WHEN the measures with regards the property sector were unveiled in the Oct 25 budget, developers and house buyers viewed them with confusion.
There were essentially three issues – a more stringent real property gains tax (RPGT) compared with previous years, the banning of Developers Interest-Bearing Scheme (DIBS) and increased transparency imposed on developers who now have to display detailed sales price including benefits and incentives such as legal fees exemption, cash rebates and free gifts. In short, the net price minus the freebies.
While the RPGT is a straightforward tax on gains upon disposal, property professionals and developers felt the ban on DIBS would result in other forms of marketing strategies. A check with a couple of developers reveal they have replaced DIBS with other schemes. The new schemes – developers interest subsidisation schemes and developers interest rebate schemes, to name two – requires buyers to pay the interest first. The developer reimburses the buyer for the interest paid on submission of receipts on a periodical basis; every quarter, for example.
By whatever name it is known, interest is still factored into the house price.
Last week, a circular by Bank Negara to financial institutions may have put paid to such marketing strategies.
The circular Measures to Promote Sustainability of the Property Market tackles the issue of lending on two fronts. It targets both house buyers and developers. It prohibits financial institutions from lending to individuals and non-individuals buying a property offered under an interest capitalisation scheme (ICS), or any permutations thereof.
Second, it prohibits financial institutions from granting bridging facilities to finance a development that offers ICS.
ICS is a generic term which covers any schemes in which interest is capitalised, or imputed into the price of the property. This measure by Bank Negara can be viewed from different fronts.
First, it is part of the mechanics of putting the budget measures into operative mode. Second, it is an outcome of the government, the central bank and the various agencies coming together to ensure compliance. Its single aim: to ensure sustainable prices.
That circular came about as a result of a statement by the Urban Wellbeing, Housing and Local Government Ministry dated Nov 15.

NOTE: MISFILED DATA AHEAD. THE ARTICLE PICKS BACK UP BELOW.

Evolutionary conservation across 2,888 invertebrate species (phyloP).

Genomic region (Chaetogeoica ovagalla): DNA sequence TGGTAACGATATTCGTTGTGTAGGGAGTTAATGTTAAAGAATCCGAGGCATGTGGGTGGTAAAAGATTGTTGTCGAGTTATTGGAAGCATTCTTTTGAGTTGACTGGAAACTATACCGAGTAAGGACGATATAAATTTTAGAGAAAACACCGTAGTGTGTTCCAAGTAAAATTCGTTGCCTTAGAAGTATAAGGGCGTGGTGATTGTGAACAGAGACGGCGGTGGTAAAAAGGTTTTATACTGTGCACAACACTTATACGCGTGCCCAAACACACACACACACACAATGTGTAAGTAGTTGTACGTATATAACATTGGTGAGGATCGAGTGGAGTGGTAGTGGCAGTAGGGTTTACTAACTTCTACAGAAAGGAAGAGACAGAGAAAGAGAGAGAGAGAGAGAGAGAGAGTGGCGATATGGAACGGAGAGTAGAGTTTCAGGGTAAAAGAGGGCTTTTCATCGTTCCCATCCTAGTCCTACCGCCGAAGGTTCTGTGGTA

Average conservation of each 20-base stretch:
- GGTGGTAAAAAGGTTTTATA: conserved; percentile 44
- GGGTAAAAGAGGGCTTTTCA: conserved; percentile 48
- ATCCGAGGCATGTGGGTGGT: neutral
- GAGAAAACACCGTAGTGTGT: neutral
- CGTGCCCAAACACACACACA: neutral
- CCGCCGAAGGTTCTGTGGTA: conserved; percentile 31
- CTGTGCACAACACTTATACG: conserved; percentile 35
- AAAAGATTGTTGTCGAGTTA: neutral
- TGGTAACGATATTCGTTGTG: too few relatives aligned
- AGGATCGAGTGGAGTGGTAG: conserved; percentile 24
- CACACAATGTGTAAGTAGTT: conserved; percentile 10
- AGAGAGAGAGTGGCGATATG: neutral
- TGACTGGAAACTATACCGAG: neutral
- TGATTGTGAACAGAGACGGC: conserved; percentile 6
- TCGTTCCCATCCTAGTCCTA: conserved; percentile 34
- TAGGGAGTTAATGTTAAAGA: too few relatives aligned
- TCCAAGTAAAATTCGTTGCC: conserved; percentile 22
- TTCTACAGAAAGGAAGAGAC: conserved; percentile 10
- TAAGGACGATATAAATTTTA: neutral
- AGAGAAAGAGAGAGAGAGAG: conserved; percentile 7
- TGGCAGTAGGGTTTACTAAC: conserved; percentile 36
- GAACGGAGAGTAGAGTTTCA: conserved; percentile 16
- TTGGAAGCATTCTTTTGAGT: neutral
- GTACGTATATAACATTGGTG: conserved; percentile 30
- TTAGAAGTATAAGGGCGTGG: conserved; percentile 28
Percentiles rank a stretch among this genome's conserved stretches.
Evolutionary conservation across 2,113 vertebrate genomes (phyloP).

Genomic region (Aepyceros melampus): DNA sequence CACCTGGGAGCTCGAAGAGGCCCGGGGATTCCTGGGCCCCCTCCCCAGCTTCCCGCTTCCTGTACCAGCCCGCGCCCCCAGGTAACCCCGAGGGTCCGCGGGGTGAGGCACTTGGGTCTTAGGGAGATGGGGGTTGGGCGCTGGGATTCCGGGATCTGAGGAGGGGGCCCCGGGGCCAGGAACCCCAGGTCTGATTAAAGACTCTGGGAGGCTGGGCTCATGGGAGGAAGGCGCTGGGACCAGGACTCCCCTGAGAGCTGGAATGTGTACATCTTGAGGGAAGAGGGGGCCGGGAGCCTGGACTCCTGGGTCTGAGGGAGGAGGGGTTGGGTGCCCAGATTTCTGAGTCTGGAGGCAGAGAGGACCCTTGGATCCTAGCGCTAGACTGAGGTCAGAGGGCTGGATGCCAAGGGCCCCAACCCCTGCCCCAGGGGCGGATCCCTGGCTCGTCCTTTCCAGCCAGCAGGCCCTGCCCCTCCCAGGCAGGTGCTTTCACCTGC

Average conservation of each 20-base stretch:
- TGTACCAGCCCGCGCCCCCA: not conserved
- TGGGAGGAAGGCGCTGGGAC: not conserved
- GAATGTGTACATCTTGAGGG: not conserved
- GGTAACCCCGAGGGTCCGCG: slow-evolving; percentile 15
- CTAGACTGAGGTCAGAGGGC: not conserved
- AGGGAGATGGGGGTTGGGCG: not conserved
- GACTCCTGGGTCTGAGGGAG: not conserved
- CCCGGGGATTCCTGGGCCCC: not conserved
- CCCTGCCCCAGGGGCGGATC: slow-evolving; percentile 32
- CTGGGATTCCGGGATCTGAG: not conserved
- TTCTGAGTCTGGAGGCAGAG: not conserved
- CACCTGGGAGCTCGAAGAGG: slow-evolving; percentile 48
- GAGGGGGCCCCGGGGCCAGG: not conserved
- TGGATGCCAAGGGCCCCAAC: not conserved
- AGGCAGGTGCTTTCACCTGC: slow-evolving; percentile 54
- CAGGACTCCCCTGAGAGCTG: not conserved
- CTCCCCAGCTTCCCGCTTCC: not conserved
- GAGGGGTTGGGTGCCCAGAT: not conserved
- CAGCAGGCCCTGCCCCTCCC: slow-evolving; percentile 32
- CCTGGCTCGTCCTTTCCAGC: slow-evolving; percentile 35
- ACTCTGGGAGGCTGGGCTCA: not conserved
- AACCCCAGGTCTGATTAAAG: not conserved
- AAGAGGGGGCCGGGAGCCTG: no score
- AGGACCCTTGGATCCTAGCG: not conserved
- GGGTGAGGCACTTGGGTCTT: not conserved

The National Housing Department (NHD), which comes under the purview of the ministry, implemented a new condition effective Nov 15. It will not grant developers a housing development licence or an advertisement and sales permit if a project has ICS elements. Incidentally, a developer must apply for an advertisement and sales permit in order to sell a project.
Because of this statement, Bank Negara issued that circular to ensure co-ordination between the different authorities. “This measure is taken to enhance the ability of the people to buy a house and to ensure stable home prices and also to curb speculation. In addition, speculative activities also have an impact on house prices. This situation may adversely affect the property market in the long run,” the NHD statement said.
To comprehend how ICS rises prices, one must view the workings of this mechanism from a big picture perspective. Properties, whether landed or high-rise condominiums, are launched in phases. There is generally a 10%-15% price increase with each subsequent launch. If there are 100 units to be launched, a developer may launch 50. If the demand is good, it may launch the remaining 50 the same weekend, with a price increase of 10% to 15%.
Factoring interest into the cost of the house raises prices within a short span of time, especially if demand is strong. Initial buyers will be happy because they perceive their property has “increased in value” in a span of a weekend.
Further to this, the Bank Negara circular also raised the subject of the loan-to-value ratio.
In 2010, those who buy a third and subsequent property have to pay a 30% downpayment, what is known as a loan-to-value (LTV) ratio of 70%. This 30% was supposed to be calculated on the net value. At around that time, developers also gave freebies in the form of price discounts or rebates, free air conditioners, free first year maintenance and legal fee exemptions. Developers did not display the net value of the property. As we all know, there is no free lunch. The cost of these freebies have already been factored into the house price. Over the years, this gross value was used in the sales and purchase agreement and in determining the LTV ratio.
This practice of using the gross value tends to inflate prices over the longer run. These gross numbers are recorded by the National Property Information Centre (Napic). This result is a distortion of property values over time, This call for transparency ensures that Napic has access to the net and true value of the properties. This is important for valuation of the property sector on a longer term.
In the event of a foreclosure, complications arise because the price includes freebies. Therefore, this ruling by Bank Negara must be viewed positively. It will help to bring down household borrowings, bring about banking stability and transparency when it comes to record-keeping purposes.
Deputy news editor THEAN LEE CHENG wonders if there will be more measures coming.
Did you find this article insightful?